Virginia Film Festival: !WAR

Posted on November 7, 2011 by


After conversations about transgender art, panelist Terri Allard‘s show at The Southern the previous night, and mumblings about too much butter on the popcorn, producer Doro Bachrach introduced Lynn Hershman Leeson’s film !Women Art Revolution (!WAR)—a documentary history of the feminist art movement—to audiences at the Virginia Film Festival, describing what was to follow as a deeply personal “insider movie.”

Hershman Leeson started making this film in 1964 as a recently radicalized student at Berkeley from her living room where she interviewed the people and artists that passed through.  More than 40 years and thousands of hours of footage later, !WAR is released.  It is both her personal memoir as well as an encyclopedic record of feminist politics and art candidly expressed by those very women involved.

Hershman Leeson’s provocative documentary captures the frustrations, inspirations, politics, and spirit of women artists, curators, critics, and historians and their collective action against major cultural institutions.  And a “!WAR” it was indeed.  From congressmen debating a bill put forth on the Senate floor to shut down Judy Chicago’s show “The Dinner Party” for its “pornographic” qualities to the masked Guerrilla Girls bringing the discrimination of museums and academic institutions humorously to light, !WAR documents the fight of women for their art.


After the screening, a panel of local artists and academics spoke about art, feminism, and the struggle that continues today.  The panelists included local Americana singer/songwriter Terri Allard, actress, performance artist and founder of CLAW (Charlottesville Lady’s Arm Wrestling) Jennifer Hoyt Tidwell, and UVA Art History and American Studies faculty Carmenita Higginbotham.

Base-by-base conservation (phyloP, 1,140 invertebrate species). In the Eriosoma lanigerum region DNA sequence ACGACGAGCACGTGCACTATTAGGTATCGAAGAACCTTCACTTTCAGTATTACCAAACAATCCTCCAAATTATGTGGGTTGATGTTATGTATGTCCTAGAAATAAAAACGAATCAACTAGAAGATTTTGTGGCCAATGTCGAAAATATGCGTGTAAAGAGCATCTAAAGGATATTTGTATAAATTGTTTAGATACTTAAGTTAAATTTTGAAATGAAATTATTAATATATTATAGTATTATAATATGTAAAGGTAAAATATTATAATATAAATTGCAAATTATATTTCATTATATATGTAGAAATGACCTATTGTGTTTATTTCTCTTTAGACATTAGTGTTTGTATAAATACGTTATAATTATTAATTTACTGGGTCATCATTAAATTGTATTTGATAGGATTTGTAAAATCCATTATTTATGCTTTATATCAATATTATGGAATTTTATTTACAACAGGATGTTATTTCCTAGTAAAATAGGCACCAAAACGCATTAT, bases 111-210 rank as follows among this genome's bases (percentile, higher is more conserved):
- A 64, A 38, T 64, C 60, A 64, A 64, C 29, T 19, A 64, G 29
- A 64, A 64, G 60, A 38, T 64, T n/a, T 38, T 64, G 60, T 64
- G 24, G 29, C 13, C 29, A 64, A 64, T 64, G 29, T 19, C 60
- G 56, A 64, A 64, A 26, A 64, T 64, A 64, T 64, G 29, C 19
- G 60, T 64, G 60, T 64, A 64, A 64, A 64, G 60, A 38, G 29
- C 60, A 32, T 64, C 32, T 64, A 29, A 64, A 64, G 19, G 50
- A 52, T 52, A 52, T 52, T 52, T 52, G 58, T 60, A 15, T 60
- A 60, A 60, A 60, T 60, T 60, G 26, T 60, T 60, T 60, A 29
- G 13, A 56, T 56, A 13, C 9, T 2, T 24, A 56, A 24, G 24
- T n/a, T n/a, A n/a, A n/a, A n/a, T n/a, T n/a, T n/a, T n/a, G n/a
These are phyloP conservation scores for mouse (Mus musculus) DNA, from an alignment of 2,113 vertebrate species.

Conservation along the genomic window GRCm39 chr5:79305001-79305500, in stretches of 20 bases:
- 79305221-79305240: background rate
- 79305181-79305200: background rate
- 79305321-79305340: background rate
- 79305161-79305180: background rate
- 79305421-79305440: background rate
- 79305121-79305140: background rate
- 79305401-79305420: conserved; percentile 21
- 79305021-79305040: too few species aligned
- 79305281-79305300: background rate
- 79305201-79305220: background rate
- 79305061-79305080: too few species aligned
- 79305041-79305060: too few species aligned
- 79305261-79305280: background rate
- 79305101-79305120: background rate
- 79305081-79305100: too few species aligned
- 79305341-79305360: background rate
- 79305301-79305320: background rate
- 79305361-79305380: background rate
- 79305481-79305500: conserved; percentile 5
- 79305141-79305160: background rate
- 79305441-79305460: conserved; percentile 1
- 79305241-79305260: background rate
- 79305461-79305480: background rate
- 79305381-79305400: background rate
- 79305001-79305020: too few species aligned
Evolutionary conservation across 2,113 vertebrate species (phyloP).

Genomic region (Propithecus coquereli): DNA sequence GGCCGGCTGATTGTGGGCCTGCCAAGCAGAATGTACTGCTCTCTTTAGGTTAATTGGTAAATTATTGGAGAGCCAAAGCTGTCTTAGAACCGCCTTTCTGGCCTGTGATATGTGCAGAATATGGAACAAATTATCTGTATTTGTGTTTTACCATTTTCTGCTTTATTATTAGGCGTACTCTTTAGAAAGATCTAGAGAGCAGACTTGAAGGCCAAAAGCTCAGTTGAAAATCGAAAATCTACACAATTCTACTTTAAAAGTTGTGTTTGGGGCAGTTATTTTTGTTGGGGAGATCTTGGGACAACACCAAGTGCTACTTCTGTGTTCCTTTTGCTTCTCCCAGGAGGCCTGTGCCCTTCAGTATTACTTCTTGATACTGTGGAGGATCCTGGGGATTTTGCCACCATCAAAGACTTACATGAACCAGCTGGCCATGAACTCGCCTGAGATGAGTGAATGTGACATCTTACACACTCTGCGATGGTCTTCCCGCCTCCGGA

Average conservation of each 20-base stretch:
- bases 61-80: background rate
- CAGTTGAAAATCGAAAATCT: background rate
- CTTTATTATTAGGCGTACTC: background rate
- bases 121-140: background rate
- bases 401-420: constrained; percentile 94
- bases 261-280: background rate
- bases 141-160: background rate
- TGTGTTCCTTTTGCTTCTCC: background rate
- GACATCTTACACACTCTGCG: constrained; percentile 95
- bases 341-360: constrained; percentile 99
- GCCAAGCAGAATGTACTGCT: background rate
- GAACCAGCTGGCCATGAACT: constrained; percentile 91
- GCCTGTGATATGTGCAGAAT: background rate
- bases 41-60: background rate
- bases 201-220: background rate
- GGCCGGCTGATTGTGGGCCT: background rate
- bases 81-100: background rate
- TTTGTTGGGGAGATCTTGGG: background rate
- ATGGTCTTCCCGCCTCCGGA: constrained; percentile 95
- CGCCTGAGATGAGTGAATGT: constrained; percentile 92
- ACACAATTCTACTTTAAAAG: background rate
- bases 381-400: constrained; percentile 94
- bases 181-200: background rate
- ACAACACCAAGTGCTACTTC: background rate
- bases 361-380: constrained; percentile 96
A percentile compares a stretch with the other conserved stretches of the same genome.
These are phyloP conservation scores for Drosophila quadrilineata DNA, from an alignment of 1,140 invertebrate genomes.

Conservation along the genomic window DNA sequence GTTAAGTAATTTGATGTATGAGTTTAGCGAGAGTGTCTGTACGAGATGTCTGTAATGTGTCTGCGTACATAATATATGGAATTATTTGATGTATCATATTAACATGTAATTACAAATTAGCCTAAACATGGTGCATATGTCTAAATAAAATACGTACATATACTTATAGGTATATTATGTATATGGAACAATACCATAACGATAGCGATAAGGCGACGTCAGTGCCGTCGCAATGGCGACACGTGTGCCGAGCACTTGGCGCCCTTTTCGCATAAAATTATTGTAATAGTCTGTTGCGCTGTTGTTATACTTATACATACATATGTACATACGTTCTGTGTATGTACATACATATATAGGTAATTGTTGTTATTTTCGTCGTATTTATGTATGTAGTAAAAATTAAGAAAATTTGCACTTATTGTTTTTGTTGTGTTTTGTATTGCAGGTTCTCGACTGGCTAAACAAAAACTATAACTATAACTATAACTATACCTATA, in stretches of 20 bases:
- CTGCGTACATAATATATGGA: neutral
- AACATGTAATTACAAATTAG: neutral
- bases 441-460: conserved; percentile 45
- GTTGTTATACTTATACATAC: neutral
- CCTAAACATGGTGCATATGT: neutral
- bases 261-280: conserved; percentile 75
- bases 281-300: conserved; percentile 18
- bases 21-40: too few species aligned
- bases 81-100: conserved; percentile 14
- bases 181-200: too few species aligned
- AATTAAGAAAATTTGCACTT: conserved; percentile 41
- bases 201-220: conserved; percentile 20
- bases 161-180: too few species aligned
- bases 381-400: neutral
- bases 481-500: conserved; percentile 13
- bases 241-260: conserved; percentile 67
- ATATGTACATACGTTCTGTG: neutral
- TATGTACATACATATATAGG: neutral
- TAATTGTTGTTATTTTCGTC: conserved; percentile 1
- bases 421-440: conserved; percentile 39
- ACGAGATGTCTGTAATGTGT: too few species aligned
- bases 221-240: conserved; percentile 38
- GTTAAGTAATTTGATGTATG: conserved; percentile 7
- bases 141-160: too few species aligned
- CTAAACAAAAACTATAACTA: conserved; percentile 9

In !WAR, Hershman Leeson described art as her “zone of safety and survival.”  During the panel, Tidwell discussed this notion of letting go of gender roles as she whipped out a fake beard from her jacket pocket, which she has worn to CLAW events as the “Bearded Lady” and which she dons occasionally when she gets caught up in her identity as a woman.

Discussion ranged from the limitations women artists still face in today’s institutional structure to the legacy the feminist movement has left us—“I’m not a feminist, am I?” wonders Allard only to realize that her own assured sense of ambition is surely a product of the feminist women she was raised by.  Younger, more recent artists, such as Miranda July, were interviewed for the film and underscored the strength the feminist art movement of the 70s still has, as younger artists grow and build upon the legacy left to them.

“I know how much is left out of this film,” Hershman Leeson says, as she wonders how to edit the thousands of hours of footage, what art and which voices to include, knowing that there will inevitably be neglected histories, but in keeping with her principles and efforts to reverse the omissions of the past, you can find every minute of footage at